Home  /  News & Polls  /

Most Americans Can’t Name Any Supreme Court Justices, Says FindLaw.com Survey

Tuesday, January 10, 2006

Washington, DC - In spite of broad, high-profile news coverage of the U.S. Supreme Court in the past year, 57 percent of Americans can’t name any current U.S. Supreme Court justices. According to a new national survey conducted by FindLaw.com, the leading legal Web site, only 43 percent of American adults can name at least one justice who is currently serving on the nation’s highest court.

In any given year, the U.S. Supreme Court hears arguments to a broad range of high-profile legal and constitutional issues. But in this past year, even greater attention was focused on the Court following the announced retirement of Justice Sandra Day O’Connor, the death of Chief Justice William Rehnquist and President Bush’s subsequent nominations of John Roberts, the new chief justice; Harriet Miers, who eventually withdrew her nomination; and Samuel Alito, whose confirmation hearings began this week. Interest groups have spent hundreds of millions of dollars to sway public opinion on the nominations.

Still, the FindLaw.com survey finds a majority of Americans cannot name even one U.S. Supreme Court justice. The survey results represent a slight improvement over an identical survey conducted in 2003 that found only 35 percent of Americans could name any of the Supreme Court justices who were serving at that time.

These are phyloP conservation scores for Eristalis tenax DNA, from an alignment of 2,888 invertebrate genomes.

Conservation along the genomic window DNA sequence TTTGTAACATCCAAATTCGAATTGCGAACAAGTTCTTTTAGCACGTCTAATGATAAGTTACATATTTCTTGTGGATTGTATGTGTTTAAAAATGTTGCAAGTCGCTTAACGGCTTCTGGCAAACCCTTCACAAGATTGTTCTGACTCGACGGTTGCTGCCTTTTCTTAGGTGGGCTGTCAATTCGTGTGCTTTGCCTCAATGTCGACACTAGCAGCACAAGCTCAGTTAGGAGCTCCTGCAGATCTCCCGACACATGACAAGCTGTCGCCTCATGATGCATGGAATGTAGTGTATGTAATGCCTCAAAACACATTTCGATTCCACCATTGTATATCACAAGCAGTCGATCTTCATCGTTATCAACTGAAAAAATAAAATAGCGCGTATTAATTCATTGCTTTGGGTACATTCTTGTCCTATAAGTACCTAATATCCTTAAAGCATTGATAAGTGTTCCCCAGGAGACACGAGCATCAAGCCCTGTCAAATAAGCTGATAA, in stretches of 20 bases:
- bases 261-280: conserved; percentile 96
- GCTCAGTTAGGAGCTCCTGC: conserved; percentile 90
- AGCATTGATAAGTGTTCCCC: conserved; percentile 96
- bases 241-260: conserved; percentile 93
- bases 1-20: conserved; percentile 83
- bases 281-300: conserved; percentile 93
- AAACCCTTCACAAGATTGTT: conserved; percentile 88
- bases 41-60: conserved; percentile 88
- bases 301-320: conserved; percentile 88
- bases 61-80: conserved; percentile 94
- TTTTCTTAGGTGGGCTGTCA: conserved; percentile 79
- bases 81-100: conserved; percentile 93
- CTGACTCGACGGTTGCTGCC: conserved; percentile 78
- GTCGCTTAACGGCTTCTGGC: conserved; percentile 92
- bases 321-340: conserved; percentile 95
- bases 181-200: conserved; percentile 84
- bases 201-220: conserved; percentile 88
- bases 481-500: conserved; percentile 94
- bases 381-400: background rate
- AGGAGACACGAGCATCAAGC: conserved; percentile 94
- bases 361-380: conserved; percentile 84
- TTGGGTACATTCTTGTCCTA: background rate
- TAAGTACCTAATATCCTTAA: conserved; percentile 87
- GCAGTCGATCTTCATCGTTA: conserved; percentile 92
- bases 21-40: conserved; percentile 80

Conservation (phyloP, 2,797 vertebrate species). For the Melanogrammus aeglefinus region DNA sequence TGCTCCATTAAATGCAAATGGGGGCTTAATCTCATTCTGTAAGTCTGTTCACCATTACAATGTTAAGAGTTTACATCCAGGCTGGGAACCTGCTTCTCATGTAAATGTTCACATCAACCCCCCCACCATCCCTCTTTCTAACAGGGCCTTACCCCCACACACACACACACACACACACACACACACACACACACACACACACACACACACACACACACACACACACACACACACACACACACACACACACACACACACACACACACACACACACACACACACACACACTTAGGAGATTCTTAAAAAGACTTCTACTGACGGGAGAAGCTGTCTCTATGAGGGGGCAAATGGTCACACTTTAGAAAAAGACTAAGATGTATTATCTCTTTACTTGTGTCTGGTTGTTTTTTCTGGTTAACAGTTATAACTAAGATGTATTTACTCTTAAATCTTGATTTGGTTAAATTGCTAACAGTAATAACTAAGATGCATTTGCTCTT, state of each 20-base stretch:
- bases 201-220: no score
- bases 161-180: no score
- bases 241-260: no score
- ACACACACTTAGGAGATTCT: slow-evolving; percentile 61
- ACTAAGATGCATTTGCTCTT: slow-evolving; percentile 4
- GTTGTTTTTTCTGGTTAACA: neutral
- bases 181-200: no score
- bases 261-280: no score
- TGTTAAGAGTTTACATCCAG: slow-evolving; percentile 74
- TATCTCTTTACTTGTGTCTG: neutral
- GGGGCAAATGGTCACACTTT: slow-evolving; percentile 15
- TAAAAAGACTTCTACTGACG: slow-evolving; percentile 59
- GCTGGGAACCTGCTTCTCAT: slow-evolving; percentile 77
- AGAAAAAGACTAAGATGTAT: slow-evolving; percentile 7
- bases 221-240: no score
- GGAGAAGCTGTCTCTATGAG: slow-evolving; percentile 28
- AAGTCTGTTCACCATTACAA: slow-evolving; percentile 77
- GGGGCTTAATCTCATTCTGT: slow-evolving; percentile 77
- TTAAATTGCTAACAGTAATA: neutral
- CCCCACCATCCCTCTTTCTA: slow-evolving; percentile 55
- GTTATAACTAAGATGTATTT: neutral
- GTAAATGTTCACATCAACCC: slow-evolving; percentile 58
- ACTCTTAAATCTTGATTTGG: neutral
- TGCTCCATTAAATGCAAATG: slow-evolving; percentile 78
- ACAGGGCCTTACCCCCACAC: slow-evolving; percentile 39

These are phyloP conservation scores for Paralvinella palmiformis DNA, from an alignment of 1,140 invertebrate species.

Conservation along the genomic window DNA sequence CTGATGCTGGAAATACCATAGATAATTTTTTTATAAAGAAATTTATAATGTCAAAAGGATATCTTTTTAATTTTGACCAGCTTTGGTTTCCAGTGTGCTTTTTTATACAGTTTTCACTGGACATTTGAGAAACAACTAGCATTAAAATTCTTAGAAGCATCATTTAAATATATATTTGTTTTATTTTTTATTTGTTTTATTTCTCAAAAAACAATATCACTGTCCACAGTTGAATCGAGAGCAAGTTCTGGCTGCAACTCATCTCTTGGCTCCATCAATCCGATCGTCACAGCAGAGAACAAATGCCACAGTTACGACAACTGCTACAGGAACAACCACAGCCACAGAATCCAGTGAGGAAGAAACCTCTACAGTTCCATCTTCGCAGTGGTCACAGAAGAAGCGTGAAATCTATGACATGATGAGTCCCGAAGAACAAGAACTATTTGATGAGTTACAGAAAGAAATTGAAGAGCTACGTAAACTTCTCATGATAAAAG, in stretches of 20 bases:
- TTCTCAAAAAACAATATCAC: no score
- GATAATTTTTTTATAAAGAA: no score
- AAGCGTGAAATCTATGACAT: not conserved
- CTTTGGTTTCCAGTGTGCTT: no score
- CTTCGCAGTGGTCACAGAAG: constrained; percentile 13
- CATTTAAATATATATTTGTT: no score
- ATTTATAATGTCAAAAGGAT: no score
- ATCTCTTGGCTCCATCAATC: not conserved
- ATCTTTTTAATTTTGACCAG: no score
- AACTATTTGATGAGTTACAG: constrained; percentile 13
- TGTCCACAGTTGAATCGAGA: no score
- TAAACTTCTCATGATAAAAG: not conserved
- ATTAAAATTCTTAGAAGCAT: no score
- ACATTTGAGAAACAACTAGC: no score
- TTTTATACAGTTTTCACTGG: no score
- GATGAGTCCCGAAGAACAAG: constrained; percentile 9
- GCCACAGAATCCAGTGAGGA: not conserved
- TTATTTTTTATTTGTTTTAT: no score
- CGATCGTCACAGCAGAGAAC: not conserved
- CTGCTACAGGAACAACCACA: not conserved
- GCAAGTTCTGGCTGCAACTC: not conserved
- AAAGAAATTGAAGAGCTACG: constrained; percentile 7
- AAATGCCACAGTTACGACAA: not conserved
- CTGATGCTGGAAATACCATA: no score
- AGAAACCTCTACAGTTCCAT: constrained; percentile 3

Sandra Day O’Connor, the first woman appointed to the Supreme Court, was the justice most frequently identified in the latest survey. O’Connor announced in July 2005 that she will retire from the Court as soon as a replacement justice is seated.

The percentages of Americans who could name each current justice were as follows:

  • 27% Sandra Day O’Connor
  • 21% Clarence Thomas
  • 16% John Roberts
  • 13% Antonin Scalia
  • 12% Ruth Bader Ginsburg
  • 7% Anthony Kennedy
  • 5% David Souter
  • 3% Stephen Breyer
  • 3% John Paul Stevens

Additional results:

  • More men than women (46% to 39%) can name at least one Supreme Court justice.
  • The ability to correctly name Supreme Court justices rises with increases in age, education and household income.
  • Five percent of Americans believe William Rehnquist still serves on the Supreme Court. The former chief justice died in September 2005.